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The Last Princess

The Last Princess (2016) captivated me with its dramatic history. It’s a film about a Korean Princess named Deok Hye, who lived from 1912 to 1989. Her father was Emperor when Japan was invading most of Asia. The Japanese wanted to control him, but couldn’t so they poisoned him. A few years later when Deok Hye was 13 she was sent to Japan to be educated. Though she didn’t want to go, she did to protect her mother.

As she grew, she realized she would never be allowed to return to Korea. The Japanese feared that this young, determined woman would stir up rebellion. When she was young, her father had hoped she’d marry Jang-Han Kim comes to Japan hoping to find a way to save her. He’s an officer in the Japanese army, but works with a group of underground rebels, who’re plotting to get the princess and her uncle back to Korea and to attack the core leaders of the Japanese army.

Throughout the film, the main villain isn’t a Japanese officer, but rather a Korean turncoat, Han Taek-soo, who was behind the emperor’s poisoning and will stop at nothing to please the Japanese by manipulating and spying on the Korean royals.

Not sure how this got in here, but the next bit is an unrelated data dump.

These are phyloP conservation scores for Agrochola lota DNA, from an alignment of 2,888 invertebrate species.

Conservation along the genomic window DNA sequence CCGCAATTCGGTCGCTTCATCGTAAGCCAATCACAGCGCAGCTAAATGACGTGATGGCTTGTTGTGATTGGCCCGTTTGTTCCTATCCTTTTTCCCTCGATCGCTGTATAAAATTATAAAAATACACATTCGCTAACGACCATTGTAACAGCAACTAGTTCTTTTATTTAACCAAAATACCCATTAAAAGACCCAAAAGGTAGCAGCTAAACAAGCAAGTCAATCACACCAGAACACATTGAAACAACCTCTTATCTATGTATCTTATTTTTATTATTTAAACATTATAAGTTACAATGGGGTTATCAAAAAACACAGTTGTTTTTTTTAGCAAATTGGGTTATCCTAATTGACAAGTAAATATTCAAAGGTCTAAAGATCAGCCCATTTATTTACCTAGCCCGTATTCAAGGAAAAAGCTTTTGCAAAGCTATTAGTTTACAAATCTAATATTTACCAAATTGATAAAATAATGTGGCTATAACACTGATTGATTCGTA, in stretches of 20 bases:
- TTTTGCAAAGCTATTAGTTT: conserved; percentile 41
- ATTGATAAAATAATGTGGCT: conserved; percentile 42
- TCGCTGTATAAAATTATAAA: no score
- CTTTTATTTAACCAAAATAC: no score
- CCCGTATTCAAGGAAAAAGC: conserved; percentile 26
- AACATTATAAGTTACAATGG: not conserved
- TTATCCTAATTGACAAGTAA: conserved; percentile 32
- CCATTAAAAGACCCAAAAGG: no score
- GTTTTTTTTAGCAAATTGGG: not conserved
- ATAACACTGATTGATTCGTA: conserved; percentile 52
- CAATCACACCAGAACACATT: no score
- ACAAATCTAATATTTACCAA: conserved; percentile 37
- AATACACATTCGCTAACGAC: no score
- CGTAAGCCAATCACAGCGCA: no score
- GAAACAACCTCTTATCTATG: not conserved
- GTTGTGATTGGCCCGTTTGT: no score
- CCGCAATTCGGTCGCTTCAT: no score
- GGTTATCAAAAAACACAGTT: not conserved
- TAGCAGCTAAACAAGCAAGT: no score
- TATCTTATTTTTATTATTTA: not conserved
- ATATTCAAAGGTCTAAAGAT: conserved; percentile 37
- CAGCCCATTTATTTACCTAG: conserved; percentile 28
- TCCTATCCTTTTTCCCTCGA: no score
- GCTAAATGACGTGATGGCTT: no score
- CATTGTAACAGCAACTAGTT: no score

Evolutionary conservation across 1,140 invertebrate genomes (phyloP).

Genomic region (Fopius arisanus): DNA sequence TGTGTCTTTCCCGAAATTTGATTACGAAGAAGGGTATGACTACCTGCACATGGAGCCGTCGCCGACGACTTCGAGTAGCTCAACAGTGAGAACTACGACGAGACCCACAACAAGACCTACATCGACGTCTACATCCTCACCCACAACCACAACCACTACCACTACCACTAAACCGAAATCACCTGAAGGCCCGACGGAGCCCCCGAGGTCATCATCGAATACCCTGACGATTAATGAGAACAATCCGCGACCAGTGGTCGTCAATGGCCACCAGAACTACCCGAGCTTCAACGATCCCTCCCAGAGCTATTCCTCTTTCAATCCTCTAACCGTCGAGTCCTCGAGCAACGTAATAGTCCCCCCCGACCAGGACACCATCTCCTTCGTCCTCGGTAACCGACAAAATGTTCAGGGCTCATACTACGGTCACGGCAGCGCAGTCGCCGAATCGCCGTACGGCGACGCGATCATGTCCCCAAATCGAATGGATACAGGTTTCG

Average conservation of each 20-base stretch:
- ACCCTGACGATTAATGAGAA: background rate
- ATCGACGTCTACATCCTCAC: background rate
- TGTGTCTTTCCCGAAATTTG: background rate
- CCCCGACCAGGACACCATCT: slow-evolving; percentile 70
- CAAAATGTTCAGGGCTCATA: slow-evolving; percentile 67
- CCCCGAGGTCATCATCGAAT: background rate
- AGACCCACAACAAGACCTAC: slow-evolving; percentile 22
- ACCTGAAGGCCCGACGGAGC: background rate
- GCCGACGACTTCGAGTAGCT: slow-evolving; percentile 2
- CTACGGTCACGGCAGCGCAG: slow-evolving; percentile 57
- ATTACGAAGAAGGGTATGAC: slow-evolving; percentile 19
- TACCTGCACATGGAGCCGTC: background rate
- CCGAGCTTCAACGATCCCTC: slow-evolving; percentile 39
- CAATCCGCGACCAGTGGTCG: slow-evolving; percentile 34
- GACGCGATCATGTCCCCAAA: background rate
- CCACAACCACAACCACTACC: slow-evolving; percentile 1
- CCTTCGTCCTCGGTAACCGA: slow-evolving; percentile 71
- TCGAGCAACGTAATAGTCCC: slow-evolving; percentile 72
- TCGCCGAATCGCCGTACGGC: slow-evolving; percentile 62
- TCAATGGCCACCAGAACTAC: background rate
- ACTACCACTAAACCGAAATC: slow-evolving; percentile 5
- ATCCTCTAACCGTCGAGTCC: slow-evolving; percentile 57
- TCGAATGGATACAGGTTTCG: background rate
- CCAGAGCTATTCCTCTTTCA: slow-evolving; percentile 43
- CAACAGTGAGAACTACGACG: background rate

It’s decades before Deok Hye has a real chance to return to her home country. Along the way she bravely faces hardship, sorrow and betrayal.

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Hobson’s Choice

hobson's Staring Charles Laughton and directed by David Lean, Hobson’s Choice (1954) takes viewers back to Victorian England, to Henry Hobson’s home and boot shop. Hobson has three daughters, sensible Mary who at 30 is considered an old maid no man will marry and two sillier, more marriageable daughters, Alice and Vicky. Hobson’s a drinker and though successful, very much a cheapskate. From the start we see that Hobson drinks way too much and bickers constantly with his daughters. He admits he’s not good with females. Alice and Vicky plead with Hobson to provide dowries as their beau’s, like any self-respecting men, wouldn’t marry without one. Maggie, the brains of the shop, is put off when Hobson assumes his eldest daughter will never marry. She takes action and informs the mind-mannered Will Mossop, the best book maker in town, that he must marry her. She gives him no choice and even takes him to inform his overbearing landlady that Will will not be marrying her daughter.